H. Luke Shaefer, Ph.D. is the director of Poverty Solutions at the University of Michigan, an interdisciplinary, university-level initiative that seeks to inform, identify, and test innovative strategies to prevent and alleviate poverty. He is an associate professor at the University of Michigan, School of Social Work and Gerald R. Ford School of Public Policy.
Eldar Shafir is the Class of 1987 Professor of Behavioral Science and Public Policy at Princeton University, the Inaugural Director of Princeton’s Kahneman-Treisman Center for Behavioral Science and Public Policy, and co-founder and scientific director at ideas42, a social science R&D lab. He studies decision-making, cognitive science, and behavioral economics. His recent research has focused on decision-making in contexts of poverty and on the application of behavioral research to policy.
Sandra Susan Smith is Professor of Sociology and the Interim Director of the Institute for Research on Labor and Employment at the University of California, Berkeley. Her research lies at the intersection of urban poverty, race and ethnicity, joblessness, social capital activation and mobilization.
Tavneet Suri is an Associate Professor of Applied Economics at the MIT Sloan School of Management. Her expertise is as a development economist, specialized in Sub-Saharan Africa. Tavneet’s work cuts across multiple sectors related to international development, such as digital financial services for the poor, agriculture, and governance.
Sam Altman is the chair of Y Combinator Research, the President of Y Combinator and the co-chair of OpenAI. He was cofounder and CEO of Loopt, which was funded by Y Combinator in 2005 and acquired by Green Dot in 2012. At Green Dot, he was the CTO and is now on the Board of Directors. Sam also founded Hydrazine Capital. He studied computer science at Stanford, and while there worked in the AI lab.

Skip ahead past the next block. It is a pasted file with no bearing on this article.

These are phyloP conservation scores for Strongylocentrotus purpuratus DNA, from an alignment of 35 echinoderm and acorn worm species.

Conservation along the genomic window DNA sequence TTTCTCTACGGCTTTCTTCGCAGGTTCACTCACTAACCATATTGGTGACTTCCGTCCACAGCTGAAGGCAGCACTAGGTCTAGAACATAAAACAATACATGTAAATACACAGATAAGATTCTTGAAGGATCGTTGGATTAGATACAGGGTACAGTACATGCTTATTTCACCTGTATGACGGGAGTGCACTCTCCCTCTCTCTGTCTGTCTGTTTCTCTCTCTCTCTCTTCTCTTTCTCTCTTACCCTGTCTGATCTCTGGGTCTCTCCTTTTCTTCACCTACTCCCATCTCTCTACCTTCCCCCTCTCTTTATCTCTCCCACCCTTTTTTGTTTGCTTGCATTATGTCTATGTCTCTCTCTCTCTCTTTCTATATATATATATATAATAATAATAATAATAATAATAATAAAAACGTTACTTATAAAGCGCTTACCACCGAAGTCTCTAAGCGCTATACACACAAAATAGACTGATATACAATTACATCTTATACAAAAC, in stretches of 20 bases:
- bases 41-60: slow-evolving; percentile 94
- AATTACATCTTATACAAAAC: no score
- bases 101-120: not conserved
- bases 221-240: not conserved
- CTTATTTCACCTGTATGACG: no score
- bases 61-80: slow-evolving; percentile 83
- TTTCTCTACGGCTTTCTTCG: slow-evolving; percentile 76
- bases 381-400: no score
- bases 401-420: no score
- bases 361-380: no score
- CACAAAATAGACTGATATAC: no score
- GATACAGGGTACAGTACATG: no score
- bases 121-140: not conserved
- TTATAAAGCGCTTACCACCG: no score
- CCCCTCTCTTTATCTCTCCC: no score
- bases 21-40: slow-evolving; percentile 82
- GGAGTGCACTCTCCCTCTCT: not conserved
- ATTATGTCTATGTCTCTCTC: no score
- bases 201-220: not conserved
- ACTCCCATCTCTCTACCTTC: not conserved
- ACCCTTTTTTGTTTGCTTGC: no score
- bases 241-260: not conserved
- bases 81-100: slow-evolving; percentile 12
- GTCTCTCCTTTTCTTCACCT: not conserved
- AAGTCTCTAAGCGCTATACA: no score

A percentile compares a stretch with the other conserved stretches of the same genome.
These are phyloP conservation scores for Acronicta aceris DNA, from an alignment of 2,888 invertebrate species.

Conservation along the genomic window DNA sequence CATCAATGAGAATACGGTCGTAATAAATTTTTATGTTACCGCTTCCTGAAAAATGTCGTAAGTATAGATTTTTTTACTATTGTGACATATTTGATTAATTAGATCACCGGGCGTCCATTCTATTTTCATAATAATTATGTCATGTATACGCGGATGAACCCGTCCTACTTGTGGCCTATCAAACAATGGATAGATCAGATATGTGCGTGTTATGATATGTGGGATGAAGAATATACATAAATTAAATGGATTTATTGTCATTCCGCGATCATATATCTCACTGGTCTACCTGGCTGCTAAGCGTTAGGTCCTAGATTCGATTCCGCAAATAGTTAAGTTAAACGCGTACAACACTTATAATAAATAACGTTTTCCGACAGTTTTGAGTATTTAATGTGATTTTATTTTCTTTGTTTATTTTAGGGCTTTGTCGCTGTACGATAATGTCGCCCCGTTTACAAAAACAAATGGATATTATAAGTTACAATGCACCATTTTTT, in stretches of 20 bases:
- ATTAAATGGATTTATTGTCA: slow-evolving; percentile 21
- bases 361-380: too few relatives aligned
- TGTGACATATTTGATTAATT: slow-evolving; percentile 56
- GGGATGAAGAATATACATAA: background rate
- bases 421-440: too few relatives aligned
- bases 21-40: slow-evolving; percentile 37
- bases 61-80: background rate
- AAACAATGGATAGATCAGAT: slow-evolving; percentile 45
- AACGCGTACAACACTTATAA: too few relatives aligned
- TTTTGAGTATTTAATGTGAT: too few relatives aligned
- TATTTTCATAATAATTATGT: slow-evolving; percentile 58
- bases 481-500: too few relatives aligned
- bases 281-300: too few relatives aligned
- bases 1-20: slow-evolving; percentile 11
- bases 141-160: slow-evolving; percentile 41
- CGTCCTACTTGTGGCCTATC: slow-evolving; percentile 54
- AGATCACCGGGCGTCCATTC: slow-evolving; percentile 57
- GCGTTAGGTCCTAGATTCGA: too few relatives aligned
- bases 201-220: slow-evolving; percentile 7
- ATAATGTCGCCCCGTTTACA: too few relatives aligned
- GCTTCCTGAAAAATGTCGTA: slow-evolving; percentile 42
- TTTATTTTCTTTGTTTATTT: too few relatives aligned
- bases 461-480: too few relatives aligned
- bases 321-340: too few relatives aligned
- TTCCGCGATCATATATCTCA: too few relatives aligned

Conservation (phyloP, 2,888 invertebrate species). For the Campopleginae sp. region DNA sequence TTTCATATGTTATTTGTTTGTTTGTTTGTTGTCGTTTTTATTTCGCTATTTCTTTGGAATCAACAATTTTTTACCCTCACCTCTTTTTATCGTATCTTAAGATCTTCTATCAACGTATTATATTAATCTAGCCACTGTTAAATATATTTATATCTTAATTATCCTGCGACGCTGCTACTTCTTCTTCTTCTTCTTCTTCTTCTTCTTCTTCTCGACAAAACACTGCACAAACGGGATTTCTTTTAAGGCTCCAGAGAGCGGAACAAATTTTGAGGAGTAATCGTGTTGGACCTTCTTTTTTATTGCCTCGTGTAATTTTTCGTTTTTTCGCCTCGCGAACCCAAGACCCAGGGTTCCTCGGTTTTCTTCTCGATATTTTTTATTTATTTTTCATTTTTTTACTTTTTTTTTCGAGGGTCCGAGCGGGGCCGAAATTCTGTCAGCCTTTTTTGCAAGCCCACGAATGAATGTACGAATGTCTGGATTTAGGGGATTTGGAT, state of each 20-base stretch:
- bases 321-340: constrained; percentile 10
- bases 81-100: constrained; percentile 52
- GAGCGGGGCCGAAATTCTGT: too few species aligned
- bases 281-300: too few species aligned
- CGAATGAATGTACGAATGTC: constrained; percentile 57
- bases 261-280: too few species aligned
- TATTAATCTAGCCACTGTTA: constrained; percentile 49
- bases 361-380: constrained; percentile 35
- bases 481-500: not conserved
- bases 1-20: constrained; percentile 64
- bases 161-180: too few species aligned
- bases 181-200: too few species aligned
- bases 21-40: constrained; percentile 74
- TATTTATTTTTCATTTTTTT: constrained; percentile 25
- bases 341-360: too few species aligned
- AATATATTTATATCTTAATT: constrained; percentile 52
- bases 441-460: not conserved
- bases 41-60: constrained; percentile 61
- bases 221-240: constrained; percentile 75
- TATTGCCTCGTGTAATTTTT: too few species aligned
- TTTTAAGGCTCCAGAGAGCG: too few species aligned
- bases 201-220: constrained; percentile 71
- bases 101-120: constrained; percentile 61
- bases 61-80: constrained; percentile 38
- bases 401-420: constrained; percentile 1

Chris Clark is YC Research’s head of operations. Chris previously ran operations at Loopt, which was funded by Y Combinator in 2005 and acquired by Green Dot in 2012. More recently, he was Mayor of Mountain View and still serves on the city council. Chris has a BA in Political Science from Stanford University.
Matt is Director of YCR. He led and helped conceive the basic income project during its first months of operations. He became interested in the idea from working on OpenAI, where he worried what would happen to the traditional work environment as technological automation continues to progress. Previously, he was a founding team member of OpenAI, and he ran Y Combinator Fellowship.
Alex is the research manager overseeing the Basic Income Project at YC Research. Previously, Alex managed large-scale randomized controlled trials on unconditional cash transfers, governance, and agriculture in Kenya, Ethiopia, and Uganda at Innovations for Poverty Action. Alex has a BA and MA in political science from Boston University.
Elizabeth manages general operations for YC Research. Most recently, she worked as a public radio producer and reporter at KPFA in Berkeley, California. She has a BA in Near Eastern Studies and Psychology from Cornell.